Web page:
David Sparks Ph.D.
David Sparks Ph.D.
Anuvia Plant Nutrients and Novozymes have teamed up to develop a range of combined biotechnologies that will reduce the need for synthetic fertilizers in commercial agriculture. Sean Semones, Anuvia Research and Development Vice President, explains the new partnership.

“Anuvia is extremely good at the formulation, the field development, registration and the commercialization of granular nutrition for broadacre crops in North America, and with Novozymes, we have a company that's in the field of advanced microbial technologies. So, it's a nice marriage of companies that have similar thought processes in terms of sustainability, and gives us a chance to add advanced microbial technologies to our granular platform.”


He says there will be no incremental cost to the grower, nor will they require changes to current farming practices.

“This makes a lot of sense for the grower in terms of not only maximizing their yield and ROI, but also allowing them to be good stewards to the land, which I know they all want to be, and ultimately improve soil health and continue to find ways to produce more with less.”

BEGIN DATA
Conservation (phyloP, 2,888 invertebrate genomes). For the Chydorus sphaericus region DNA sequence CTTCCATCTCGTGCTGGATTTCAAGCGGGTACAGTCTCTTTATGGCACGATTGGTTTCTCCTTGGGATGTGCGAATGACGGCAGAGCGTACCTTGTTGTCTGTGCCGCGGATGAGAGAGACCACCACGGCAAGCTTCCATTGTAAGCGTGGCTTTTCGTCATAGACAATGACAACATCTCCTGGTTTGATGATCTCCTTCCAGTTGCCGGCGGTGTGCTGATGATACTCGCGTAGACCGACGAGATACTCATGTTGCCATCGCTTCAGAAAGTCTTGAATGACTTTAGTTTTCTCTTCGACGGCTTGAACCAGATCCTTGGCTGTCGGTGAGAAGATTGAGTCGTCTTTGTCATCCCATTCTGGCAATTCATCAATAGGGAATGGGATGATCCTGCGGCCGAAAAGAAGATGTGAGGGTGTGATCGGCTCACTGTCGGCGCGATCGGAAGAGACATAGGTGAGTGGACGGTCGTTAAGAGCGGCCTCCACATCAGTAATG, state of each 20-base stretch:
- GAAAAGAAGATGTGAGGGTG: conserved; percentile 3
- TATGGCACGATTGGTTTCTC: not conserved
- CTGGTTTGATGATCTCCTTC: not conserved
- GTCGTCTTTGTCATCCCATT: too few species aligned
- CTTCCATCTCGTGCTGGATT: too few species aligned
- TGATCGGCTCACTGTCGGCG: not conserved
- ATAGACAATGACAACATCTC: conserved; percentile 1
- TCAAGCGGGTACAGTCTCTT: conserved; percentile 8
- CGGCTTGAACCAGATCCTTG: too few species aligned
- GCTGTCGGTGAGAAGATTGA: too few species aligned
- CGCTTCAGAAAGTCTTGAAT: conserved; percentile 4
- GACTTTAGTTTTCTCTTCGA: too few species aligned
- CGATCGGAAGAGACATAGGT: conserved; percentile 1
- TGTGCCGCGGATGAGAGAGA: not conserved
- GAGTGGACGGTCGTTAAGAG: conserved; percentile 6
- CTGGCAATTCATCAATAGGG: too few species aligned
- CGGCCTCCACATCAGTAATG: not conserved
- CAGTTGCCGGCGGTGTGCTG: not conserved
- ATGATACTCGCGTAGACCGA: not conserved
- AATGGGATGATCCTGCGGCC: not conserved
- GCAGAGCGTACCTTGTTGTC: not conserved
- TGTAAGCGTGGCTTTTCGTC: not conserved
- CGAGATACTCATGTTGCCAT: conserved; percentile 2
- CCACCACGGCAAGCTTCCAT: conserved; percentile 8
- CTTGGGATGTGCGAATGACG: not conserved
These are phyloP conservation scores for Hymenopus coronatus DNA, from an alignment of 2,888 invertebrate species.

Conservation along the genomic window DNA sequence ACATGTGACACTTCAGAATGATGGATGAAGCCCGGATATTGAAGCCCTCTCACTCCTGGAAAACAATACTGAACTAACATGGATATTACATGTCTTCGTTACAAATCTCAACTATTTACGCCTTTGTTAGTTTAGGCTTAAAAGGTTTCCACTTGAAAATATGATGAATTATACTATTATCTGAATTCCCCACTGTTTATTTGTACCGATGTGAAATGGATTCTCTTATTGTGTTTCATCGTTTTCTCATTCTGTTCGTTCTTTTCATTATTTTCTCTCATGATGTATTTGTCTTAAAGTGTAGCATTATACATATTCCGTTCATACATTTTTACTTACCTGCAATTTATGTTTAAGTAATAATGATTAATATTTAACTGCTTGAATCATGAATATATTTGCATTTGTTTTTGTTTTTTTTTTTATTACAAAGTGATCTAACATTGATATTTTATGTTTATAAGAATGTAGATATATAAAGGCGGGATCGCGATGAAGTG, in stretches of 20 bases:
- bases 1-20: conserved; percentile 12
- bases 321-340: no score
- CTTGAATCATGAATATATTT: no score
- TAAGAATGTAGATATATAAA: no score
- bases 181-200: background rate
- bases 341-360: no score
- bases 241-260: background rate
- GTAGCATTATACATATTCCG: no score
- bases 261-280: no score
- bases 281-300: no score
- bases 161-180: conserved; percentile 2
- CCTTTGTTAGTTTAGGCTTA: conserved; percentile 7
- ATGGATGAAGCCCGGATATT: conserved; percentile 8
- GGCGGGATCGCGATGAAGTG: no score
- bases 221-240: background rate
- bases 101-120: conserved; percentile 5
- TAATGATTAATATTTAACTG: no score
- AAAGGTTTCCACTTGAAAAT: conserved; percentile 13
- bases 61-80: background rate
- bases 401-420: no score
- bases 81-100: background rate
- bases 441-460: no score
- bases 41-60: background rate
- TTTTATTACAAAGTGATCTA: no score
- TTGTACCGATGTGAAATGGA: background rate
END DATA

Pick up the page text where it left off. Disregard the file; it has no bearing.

Anuvia takes organic residues from a wide array of sources and recycles them back to the land. The resulting products mean farmers will require less synthetic fertilizer per acre.

“Our technology has a unique release profile that allows for improved uptake by the crop plant, that leads to increased yield compared to traditional conventional nutrition, that leads to less nutrient runoff leaching through the soil, ultimately ending up in the groundwater, and we're talking primarily nitrogen and phosphorus. It also leads to less loss of nitrogen to the atmosphere. So, there's a lot of benefit in terms of greenhouse gas accumulation carbon sequestration to the soil, regenerate ag and soil health.”


The partnership envisions several generations of the new technology, starting with a the first generation next year.

“Yeah, so, the generation one technology, which that is going to be a microbial that's added to the Anuvia technology platform that will supply 10 additional units of phosphorous to the crop per acre, that combined technology will launch in 2022 for crop year 2023. So, about the same time come next year, We're looking at that August-July timeframe.”


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